Pinot in the City
We’ve written a lot about Oregon Pinot Noir in the past year or so. Well, last month, the Willamette Valley came to Los Angeles for the Pinot in the City event. We approached the tasting in our usual random fashion and, to our surprise, we wondered if something was wrong with our palates. The Pinots from the first four wineries we tasted (mostly but not exclusively from the 2010 vintage) had almost no fruit flavor. We were stunned. We looked at each other and asked whether it was us, or whether something strange was happening. Well, in short order, our concerns were allayed. Turns out, we just randomly stopped at some tables with wines that really had very little fruit flavor. Most of the remaining Pinot Noirs in the two large tasting halls were excellent. In fact, the initial experience made the rest of the tasting event thoroughly enjoyable.
There were more than 60 wineries represented at the event and many of the Pinots were poured by the winemaker or owner or the winemaker/owner. So, it was an excellent opportunity to talk about the wines and the vineyards and the differences between wines from vintages ranging mostly from 2009–2012. With more than 200 wines on hand, we didn’t have the opportunity to sample them all. Many of the wines merited a “very good” notation (a top rating from us). We’ll just highlight a sampling of the very best of the great wines we tasted that day (with their suggested retail prices noted). All of the Pinot Noirs mentioned below had excellent structure, balance and fruit flavor.
Brian O’Donnell, owner/winemaker of Belle Pente (Yamhill-Carlton AVA; Belle Pente means “beautiful slope”) poured his 2010 Belle Pente Vineyard Pinot Noir ($38) and 2009 Estate Reserve Pinot Noir ($48). With his wife, Jill, Brian produces about 5,000 cases per year from his 16–acre hillside vineyard and some grapes sourced from the Dundee Hills AVA (for the Pinot) and other local AVAs for his white wines. The Belle Pente estate vineyard rises from 240–500 feet altitude and has south, south–east, and south–west exposures. Brian also poured a very nice lightly–oaked 2009 Belle Pente Vineyard Chardonnay ($35).
Danielle Ball, Director of Sales for Patton Valley Vineyard (Willamette Valley AVA) provided their 2011 10 Acre Pinot Noir ($50) and 2011 West Block Pinot Noir ($50). Derek Einberger is their current winemaker and vineyard manager, having joined Patton Valley in 2010. The vineyard’s dry–farming technique must be working very well. They currently produce about 4,000 cases per year, with plans to increase to about 6,000 cases per year within the next two years. This winery is definitely one to watch in the coming years.
Ellen Brittan, co-owner (with husband, Robert) of Brittan Vineyards (McMinnville AVA), was on hand to share their 2010 Basalt Block Pinot Noir ($48), 2010 Gestalt Block Pinot Noir ($55) and 2010 Estate Syrah ($40). Brittan Vineyards produces a precious 1,500 cases per year (all estate wines), yielding a relatively low 20 tons from 20 acres of Pinot Noir grapes last year. I’d have to give a slight edge to their 2010 Gestalt Block Pinot Noir, although both wines were very, very good. I would expect their wines to be that good, since Robert was winemaker and estate manager at Stags’ Leap Winery in Napa for 16 years and spent about as much time at Far Niente and Saint Andrews before Stags’ Leap Winery. Ellen has a financial background and worked at wineries ranging from small, family operations to places like Rudd Winery in Oakville. Both had earlier roots in the Pacific Northwest, so it was not unexpected that they wound up in Willamette Valley. Their daughter, Chelsea, and golden retriever, Katie Belle, also work in the vineyard.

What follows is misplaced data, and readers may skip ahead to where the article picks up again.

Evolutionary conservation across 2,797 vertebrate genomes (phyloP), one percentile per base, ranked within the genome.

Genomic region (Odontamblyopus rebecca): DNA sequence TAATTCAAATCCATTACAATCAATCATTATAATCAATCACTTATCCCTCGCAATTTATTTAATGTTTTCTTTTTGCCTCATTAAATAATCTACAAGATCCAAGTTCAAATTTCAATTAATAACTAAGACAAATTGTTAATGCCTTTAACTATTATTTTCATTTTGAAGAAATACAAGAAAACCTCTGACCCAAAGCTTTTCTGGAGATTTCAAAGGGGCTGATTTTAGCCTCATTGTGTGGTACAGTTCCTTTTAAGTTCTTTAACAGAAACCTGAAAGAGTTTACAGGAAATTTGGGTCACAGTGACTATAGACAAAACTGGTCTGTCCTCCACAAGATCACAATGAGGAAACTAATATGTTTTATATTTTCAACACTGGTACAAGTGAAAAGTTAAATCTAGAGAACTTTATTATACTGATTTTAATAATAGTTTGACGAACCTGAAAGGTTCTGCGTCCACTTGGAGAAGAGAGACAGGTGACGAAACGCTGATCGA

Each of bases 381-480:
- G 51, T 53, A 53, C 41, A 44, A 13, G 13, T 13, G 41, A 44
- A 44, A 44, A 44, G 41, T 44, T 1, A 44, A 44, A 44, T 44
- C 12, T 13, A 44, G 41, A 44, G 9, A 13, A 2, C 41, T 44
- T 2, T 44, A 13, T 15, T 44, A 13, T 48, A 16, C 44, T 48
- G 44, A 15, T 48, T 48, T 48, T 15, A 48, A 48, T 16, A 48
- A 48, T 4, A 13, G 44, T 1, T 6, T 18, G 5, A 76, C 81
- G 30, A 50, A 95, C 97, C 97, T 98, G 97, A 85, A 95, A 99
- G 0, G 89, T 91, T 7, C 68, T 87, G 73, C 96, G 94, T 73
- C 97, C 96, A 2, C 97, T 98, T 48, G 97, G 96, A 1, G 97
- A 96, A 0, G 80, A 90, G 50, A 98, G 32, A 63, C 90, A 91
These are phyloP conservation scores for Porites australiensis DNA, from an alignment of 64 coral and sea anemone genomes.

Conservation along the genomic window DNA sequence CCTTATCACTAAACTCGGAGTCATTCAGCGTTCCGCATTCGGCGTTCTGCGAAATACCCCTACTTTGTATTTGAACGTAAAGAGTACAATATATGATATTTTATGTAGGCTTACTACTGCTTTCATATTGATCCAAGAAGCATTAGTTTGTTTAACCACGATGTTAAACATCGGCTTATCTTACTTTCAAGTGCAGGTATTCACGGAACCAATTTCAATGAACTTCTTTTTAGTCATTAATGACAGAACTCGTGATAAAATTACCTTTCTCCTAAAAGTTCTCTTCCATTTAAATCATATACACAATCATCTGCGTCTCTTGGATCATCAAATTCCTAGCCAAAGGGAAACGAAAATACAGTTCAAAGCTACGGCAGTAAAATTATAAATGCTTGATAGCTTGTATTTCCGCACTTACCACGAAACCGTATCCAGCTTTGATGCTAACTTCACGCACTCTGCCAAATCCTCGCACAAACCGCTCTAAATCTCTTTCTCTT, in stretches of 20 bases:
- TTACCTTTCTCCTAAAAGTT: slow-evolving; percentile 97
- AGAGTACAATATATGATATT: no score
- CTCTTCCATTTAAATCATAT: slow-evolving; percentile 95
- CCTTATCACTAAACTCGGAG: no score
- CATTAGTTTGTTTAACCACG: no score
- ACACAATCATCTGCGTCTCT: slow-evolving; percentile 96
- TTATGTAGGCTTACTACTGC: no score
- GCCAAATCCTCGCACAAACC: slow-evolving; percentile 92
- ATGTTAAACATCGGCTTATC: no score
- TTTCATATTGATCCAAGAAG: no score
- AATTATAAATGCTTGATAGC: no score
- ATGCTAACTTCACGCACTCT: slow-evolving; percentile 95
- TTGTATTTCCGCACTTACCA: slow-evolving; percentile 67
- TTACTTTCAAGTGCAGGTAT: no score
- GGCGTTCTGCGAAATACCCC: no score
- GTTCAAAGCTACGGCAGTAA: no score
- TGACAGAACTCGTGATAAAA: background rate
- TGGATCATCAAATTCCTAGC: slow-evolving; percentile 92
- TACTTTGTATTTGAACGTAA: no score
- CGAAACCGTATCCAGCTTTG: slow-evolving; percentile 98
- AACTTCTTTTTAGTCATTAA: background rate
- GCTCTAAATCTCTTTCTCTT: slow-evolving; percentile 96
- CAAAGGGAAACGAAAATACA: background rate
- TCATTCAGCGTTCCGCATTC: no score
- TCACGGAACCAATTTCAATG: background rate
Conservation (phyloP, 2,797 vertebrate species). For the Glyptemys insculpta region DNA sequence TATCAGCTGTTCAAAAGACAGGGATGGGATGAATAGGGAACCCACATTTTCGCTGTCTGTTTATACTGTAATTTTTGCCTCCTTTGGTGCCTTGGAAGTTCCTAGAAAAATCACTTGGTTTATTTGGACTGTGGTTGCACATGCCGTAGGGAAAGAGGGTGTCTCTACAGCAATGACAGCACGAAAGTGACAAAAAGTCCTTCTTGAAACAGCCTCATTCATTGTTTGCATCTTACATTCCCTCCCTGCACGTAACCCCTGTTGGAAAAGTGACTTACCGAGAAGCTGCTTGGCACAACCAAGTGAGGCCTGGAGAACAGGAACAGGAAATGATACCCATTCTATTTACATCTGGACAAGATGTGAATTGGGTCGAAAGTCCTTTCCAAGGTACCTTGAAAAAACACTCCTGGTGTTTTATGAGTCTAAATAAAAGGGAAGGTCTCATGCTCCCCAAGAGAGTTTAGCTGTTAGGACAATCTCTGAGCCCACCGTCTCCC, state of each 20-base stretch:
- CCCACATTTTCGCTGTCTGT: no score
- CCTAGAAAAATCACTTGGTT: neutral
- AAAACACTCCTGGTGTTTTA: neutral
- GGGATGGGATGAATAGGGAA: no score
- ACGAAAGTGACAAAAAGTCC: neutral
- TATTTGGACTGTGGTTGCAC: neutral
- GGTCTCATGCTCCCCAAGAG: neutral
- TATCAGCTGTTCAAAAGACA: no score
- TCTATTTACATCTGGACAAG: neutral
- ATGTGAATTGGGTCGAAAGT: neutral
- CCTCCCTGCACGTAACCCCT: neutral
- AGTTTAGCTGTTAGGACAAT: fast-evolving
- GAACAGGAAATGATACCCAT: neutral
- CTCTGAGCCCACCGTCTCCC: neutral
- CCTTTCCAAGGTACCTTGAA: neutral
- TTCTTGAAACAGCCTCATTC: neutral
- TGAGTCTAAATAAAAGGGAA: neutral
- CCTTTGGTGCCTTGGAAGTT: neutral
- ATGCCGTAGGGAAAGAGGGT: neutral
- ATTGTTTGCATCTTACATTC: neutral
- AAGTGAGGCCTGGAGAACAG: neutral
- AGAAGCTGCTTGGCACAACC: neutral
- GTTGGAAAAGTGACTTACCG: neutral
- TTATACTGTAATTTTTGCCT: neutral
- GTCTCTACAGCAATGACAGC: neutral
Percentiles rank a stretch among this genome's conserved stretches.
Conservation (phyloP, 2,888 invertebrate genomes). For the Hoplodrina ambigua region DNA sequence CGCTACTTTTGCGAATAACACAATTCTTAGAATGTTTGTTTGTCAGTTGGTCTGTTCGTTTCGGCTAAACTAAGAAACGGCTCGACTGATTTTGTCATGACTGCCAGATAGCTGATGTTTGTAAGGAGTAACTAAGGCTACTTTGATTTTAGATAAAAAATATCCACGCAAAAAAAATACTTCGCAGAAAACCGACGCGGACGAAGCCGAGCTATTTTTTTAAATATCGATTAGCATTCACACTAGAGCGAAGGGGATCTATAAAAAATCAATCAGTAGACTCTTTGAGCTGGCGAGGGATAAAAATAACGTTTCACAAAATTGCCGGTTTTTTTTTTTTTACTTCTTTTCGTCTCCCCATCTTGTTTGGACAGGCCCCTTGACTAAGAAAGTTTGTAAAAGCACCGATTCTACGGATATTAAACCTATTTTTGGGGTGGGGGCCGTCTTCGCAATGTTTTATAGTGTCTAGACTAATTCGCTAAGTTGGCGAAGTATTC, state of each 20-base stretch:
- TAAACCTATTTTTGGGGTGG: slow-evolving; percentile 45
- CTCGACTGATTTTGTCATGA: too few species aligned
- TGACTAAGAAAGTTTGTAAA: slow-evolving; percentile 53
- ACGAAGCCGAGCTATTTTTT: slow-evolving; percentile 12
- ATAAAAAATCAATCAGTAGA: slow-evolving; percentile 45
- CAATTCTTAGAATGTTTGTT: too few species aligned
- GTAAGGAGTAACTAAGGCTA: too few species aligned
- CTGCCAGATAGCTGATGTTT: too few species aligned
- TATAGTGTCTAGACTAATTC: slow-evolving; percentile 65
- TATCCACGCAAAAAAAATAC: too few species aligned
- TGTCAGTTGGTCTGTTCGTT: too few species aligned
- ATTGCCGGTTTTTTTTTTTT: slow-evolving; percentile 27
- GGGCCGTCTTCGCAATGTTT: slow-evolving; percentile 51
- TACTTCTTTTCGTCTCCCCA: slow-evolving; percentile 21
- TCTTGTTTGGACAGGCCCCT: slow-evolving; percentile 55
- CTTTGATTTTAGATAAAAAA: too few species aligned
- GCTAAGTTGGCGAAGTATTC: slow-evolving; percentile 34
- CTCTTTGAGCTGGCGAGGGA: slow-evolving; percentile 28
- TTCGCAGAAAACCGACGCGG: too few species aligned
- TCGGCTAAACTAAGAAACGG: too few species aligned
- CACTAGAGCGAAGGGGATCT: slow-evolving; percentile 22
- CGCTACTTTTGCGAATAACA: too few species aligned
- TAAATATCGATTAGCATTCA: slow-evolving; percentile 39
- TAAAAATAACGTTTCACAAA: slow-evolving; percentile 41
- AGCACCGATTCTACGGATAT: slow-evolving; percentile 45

Of the wineries discussed above, the only one we have previously visited in Willamette Valley is Bethel Heights (Eola–Amity Hills AVA), which is owned and operated two related families— Pat Dudley and husband Ted Casteel, Terry Casteel and wife Marilyn Webb, and Pat’s sister Barbara. Pat poured their 2011 Casteel Pinot Noir ($60; just recently selected as #1 in Portland Monthly Magazine’s annual 50 Best Wines edition) and 2010 Estate Pinot Noir ($35) as well as their 2011 Estate Chardonnay ($26). At the risk of sounding like a broken record, all of their wines were very, very good—as usual.
We also want to mention the 2010 Bryan Creek Vineyard Pinot Noir ($70) from Adelsheim Vineyard, the 2011 Estate Pinot Noir ($62) from Penner–Ash Wine Cellars, the 2010 40th Anniversary Reserve Pinot Noir ($60) from Ponzi Vineyards, the 2011 JacobᰫHart Vineyard Pinot Noir ($65) from Rex Hill Vineyards, and the 2011 Homer Pinot Noir ($86) from Shea Wine Cellars, all of which were very good. The bottom line is that Oregon’s Willamette Valley continues to deliver tremendous Pinot Noirs and other varietals on a consistent basis. For the most part, the wines presented at this event were excellent.
Disclosure: We were granted complimentary media credentials for this event.